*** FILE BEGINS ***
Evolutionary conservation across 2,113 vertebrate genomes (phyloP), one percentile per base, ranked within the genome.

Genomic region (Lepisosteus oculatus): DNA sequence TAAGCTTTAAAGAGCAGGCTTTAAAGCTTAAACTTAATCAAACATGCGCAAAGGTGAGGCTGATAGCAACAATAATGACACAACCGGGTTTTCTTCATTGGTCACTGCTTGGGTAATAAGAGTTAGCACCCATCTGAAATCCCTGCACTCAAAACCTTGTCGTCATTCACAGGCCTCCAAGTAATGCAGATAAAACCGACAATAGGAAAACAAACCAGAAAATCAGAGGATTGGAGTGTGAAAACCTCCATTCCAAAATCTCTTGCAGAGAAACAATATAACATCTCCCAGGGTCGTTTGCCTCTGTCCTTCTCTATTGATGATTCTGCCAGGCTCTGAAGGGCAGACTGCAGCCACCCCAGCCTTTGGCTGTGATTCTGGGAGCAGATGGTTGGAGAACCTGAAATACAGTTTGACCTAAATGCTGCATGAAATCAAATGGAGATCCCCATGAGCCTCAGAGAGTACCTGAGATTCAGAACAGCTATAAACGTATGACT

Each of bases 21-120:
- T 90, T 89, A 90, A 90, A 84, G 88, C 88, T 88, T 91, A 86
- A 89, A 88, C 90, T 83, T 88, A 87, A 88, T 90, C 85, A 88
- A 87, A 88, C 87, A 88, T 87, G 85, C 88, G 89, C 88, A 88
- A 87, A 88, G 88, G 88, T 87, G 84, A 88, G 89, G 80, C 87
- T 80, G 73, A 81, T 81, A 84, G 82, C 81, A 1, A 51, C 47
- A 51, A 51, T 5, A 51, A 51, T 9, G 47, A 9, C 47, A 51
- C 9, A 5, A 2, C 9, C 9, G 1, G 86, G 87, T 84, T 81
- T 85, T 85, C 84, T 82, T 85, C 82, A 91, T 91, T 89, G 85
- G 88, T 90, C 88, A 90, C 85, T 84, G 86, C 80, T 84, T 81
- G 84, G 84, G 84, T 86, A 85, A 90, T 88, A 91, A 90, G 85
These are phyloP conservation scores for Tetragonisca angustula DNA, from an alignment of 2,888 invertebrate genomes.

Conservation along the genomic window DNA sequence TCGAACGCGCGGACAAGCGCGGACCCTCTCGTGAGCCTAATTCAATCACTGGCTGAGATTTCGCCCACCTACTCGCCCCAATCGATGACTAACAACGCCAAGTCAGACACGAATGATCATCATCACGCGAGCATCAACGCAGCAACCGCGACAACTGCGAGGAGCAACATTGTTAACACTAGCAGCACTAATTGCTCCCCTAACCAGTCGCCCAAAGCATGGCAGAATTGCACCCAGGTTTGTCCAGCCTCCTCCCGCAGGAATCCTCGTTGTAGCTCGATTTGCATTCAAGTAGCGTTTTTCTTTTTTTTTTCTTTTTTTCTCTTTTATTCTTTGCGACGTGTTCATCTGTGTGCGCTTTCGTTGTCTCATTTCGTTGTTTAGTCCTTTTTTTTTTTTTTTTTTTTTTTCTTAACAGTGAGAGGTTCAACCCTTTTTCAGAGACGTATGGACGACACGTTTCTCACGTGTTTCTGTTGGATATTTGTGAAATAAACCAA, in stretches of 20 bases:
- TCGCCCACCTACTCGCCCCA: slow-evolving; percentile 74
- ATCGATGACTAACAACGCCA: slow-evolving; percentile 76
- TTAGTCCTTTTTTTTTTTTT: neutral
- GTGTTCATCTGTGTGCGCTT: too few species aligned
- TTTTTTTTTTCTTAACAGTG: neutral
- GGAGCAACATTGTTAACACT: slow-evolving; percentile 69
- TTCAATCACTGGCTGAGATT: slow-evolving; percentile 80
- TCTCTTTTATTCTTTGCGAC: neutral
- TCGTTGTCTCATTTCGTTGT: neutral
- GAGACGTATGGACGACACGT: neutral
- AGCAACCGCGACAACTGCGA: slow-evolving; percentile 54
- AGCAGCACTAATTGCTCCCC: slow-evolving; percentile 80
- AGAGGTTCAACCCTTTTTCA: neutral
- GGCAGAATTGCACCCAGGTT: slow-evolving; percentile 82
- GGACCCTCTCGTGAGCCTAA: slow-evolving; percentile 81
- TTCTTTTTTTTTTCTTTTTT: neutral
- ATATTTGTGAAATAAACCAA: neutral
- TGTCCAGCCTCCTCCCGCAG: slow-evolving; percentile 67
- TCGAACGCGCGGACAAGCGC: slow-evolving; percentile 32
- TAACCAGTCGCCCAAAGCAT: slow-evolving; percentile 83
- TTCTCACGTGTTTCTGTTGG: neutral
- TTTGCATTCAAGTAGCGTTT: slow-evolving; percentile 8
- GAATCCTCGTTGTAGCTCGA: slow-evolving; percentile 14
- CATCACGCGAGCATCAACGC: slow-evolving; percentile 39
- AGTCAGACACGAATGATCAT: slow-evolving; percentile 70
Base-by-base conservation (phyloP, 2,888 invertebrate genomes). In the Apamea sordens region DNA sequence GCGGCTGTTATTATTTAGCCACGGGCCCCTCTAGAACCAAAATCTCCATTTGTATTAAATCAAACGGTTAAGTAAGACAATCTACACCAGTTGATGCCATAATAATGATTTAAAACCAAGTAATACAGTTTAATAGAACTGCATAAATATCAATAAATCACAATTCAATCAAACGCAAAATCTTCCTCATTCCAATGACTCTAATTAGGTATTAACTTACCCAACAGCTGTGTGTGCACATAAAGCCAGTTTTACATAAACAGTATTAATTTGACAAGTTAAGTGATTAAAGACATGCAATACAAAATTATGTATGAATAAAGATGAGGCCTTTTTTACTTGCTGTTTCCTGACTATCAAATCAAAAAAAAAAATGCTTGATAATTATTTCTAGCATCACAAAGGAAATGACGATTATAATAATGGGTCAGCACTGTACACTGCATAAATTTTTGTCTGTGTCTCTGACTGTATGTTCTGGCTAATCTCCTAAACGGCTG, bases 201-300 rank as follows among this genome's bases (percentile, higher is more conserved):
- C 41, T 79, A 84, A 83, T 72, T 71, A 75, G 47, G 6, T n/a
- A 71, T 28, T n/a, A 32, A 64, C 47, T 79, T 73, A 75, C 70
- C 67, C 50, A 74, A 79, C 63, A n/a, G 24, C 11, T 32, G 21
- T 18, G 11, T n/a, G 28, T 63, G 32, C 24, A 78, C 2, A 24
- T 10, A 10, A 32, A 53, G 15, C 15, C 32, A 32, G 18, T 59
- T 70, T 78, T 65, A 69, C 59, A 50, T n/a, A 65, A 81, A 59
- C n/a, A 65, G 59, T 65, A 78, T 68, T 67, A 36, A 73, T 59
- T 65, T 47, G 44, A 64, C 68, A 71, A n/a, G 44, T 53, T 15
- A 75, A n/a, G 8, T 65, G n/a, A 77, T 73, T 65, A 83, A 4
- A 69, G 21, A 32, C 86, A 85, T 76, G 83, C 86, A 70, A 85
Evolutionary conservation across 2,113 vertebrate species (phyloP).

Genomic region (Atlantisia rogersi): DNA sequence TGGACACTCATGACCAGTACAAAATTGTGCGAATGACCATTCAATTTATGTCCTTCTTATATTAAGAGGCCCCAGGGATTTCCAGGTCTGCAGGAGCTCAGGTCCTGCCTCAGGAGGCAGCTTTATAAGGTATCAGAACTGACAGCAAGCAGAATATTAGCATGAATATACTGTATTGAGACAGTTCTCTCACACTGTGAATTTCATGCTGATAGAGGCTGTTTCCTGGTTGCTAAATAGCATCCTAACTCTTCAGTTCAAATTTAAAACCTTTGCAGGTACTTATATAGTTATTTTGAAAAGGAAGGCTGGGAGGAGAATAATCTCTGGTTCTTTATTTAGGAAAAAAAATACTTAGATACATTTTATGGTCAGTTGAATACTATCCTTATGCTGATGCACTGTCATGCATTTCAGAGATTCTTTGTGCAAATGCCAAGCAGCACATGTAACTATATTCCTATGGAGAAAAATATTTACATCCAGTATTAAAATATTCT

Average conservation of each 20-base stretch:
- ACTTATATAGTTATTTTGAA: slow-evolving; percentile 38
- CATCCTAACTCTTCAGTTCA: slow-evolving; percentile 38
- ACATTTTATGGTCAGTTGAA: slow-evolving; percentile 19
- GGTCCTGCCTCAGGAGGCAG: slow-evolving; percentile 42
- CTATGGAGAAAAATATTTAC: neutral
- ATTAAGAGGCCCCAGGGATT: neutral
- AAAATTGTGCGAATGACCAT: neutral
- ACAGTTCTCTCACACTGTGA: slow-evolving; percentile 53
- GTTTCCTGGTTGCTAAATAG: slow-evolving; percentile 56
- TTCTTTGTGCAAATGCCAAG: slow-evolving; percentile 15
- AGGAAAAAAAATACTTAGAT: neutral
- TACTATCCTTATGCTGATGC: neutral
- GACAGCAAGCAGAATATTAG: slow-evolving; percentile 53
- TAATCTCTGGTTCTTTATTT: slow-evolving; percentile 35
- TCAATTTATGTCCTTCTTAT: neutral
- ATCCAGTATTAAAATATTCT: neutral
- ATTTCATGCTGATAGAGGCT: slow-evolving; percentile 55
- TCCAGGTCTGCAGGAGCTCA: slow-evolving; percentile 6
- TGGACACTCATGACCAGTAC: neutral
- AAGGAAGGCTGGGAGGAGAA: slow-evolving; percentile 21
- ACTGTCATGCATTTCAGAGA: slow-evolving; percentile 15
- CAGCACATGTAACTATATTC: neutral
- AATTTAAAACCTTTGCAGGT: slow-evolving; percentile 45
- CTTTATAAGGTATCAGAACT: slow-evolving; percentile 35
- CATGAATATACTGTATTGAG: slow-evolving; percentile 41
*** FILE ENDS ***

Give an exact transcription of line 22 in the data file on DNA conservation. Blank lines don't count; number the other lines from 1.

- TTCAATCACTGGCTGAGATT: slow-evolving; percentile 80